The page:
Financial advice columns continue to hammer away at us to ditch our credit cards and start paying down debt. But how do you get started when you’re already stretched thin? Your rent is too damn high and by the time you’ve paid for cable, cell, Seamless, yoga and going out on the weekend you are all tapped out.
Unless you are willing to give up some of those things you associate with the cost of living – and I’m talking about more than just fancy (read: overpriced) coffees — you’ll remain a caged hamster spinning round and round on your financial wheel forever. How do you break the cycle and start paying off debt and saving — even just a little bit —for the future?
That’s the subject of my upcoming class at Brooklyn Brainery on June 21 “Money Management 101: Living Within Your Means” And Brokelyn readers get first crack at enrolling before everyone else! It starts with getting real about what your basic monthly needs cost. Here are some of my tips you can start today:
RULES OF THUMB
Spend 50 percent on the basics
Spend no more than half of your take-home pay on your non-discretionary expenses. That means the stuff you have to shell out money for in order to survive: rent, basic groceries, health insurance, phone, heat, water, electricity and basic clothing (a Tory Burch tunic doesn’t count);
Spend 20 percent on the future
Use this 20 percent on paying off debt/saving for the future. Paying off credit card debt, student loan repayment, building an emergency account (even $20 at a time works), contributing a little to a 401k, all fall into this category. You prioritize.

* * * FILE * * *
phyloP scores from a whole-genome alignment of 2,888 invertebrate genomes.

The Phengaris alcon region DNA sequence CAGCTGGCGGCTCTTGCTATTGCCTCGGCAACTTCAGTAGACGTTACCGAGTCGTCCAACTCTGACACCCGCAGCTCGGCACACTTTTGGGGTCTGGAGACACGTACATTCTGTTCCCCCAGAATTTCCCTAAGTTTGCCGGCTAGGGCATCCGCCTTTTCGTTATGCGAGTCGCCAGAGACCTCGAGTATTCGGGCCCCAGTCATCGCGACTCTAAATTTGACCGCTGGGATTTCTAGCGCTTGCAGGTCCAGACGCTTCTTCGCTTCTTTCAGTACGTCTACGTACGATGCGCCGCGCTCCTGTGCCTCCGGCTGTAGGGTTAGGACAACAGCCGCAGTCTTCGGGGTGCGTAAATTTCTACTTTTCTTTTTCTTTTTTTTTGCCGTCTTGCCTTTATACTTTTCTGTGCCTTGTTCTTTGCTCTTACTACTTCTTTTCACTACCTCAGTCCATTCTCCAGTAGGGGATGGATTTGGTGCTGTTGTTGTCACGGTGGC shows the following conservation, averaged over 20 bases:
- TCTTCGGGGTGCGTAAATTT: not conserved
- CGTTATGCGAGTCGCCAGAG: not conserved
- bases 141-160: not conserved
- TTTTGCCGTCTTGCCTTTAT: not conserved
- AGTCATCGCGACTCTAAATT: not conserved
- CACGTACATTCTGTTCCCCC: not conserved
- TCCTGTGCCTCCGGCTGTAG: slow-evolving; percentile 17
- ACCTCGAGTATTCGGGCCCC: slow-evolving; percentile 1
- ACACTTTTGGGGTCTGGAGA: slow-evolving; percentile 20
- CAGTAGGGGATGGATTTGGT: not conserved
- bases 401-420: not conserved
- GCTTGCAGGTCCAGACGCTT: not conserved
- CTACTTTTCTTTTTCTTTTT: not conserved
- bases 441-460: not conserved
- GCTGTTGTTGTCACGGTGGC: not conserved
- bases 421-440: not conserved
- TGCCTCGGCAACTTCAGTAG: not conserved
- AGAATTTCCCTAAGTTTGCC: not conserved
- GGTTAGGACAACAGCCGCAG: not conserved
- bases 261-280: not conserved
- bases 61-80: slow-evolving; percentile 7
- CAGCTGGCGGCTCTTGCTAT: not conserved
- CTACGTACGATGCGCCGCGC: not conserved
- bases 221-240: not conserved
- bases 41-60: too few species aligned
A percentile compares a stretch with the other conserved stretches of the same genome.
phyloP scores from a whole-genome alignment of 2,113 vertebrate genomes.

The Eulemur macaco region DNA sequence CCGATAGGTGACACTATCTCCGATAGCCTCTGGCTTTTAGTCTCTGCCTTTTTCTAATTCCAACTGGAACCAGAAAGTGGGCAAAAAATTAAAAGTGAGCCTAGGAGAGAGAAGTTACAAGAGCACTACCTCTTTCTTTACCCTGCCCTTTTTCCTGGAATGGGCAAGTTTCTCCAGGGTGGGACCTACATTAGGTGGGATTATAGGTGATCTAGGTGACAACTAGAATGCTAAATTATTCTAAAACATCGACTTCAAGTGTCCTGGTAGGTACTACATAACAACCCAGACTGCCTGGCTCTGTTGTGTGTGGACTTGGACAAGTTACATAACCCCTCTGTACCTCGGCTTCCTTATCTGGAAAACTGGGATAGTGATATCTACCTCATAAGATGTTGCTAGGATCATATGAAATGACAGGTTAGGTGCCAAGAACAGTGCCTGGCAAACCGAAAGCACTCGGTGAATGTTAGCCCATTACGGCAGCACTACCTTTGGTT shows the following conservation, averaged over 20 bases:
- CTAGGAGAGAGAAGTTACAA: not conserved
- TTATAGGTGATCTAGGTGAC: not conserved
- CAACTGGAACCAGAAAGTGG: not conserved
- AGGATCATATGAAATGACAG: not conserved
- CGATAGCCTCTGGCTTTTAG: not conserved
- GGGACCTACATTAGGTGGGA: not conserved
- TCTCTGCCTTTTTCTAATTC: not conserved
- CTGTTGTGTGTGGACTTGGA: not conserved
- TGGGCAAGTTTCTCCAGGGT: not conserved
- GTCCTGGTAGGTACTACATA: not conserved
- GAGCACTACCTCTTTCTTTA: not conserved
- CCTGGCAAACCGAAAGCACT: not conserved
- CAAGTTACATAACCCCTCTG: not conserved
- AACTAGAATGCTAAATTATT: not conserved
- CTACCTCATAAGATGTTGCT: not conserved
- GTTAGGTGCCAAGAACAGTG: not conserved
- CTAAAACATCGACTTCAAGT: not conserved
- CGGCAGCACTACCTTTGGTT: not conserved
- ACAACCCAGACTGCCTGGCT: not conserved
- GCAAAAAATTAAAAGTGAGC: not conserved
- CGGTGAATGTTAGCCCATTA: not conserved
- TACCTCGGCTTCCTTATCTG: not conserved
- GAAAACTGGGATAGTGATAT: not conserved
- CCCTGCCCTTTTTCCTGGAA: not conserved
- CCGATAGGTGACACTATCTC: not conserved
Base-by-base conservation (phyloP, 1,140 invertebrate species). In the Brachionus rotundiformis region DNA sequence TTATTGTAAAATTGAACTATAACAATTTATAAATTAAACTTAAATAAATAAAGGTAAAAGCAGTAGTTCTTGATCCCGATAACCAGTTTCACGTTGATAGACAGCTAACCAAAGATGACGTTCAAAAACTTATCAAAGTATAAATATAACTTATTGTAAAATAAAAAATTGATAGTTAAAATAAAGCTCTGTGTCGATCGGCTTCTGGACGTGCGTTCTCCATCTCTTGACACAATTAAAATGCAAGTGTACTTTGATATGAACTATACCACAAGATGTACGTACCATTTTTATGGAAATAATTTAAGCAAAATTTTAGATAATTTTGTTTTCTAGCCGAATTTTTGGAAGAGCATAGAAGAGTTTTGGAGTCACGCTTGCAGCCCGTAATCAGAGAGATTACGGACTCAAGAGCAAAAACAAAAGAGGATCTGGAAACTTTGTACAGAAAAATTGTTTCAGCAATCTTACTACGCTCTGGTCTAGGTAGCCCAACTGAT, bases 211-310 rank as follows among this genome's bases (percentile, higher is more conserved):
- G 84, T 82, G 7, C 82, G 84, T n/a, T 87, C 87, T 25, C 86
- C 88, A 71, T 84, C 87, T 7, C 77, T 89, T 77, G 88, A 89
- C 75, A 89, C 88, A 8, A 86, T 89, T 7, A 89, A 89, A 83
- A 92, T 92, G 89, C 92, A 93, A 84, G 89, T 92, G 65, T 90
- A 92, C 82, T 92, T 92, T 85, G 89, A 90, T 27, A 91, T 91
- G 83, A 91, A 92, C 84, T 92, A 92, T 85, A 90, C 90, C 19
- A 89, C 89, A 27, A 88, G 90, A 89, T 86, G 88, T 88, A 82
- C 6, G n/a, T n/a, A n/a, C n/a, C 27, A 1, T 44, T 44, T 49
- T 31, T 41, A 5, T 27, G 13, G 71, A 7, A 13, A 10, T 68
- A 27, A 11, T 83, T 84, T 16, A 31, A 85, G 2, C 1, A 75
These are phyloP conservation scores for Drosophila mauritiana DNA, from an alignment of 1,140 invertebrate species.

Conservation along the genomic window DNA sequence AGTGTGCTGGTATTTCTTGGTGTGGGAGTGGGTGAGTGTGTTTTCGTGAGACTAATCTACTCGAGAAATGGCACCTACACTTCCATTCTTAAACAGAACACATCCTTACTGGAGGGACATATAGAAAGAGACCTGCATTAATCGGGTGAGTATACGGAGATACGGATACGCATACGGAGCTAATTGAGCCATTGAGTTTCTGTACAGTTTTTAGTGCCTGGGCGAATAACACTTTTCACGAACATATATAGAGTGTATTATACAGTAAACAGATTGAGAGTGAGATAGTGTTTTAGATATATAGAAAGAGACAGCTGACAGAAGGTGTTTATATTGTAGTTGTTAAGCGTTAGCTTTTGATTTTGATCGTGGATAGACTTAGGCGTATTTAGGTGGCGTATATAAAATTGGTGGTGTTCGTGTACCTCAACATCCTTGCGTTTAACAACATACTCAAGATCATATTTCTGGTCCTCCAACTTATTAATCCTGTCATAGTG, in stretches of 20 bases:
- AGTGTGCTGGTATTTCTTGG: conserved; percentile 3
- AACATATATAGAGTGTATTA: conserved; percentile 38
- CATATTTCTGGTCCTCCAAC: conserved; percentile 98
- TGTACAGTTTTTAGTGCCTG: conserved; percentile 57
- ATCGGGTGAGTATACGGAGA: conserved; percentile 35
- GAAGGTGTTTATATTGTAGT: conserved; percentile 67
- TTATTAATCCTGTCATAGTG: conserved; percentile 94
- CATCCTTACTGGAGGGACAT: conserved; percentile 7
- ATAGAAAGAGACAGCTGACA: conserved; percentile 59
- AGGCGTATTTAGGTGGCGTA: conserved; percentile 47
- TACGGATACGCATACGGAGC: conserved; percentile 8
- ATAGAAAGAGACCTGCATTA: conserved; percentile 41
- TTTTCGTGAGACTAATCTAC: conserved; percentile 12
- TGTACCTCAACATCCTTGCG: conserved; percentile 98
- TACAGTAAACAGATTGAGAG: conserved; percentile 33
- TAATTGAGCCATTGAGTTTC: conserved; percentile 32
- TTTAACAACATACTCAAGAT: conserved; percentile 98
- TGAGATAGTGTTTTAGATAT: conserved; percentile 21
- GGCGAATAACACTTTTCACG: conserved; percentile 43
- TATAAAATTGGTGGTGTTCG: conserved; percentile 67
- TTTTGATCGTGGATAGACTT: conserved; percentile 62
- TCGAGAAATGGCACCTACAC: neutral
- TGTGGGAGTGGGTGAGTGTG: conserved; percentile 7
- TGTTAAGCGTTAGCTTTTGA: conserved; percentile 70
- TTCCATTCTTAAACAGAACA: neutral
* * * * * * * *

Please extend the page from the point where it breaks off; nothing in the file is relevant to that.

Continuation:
Go crazy with the rest
The last 30 percent can be spent on … well, whatever you want really. The point here is that your discretionary spending – otherwise known as “wants” – should account for no more than 30 percent of your budget. So if you want to buy Starbucks every day, knock yourself out. It might mean that you can’t go out for dinner every Saturday night. That’s your choice. Or maybe you don’t go out as much this month so you can buy a new spring jacket. But next month you don’t buy any clothing so you can splurge on a concert at the Barclays Center. The fun is deciding how you are going to spend that 30 percent of your paycheck every month.
You may even decide to drop a 10 and two singles next month on a class at Brooklyn Brainery to get more easy-to-use advice on budgeting, saving and spending. If you do, please make sure to let me know you saw this.
Stephanie Genkin is a financial planner and television producer. She offers lively monthly classes and workshops on money topics at Brooklyn Brainery. Here is a partial listing of her past classes.
Brokelyn readers get first dibs at Genkin’s new class. Sign up here!
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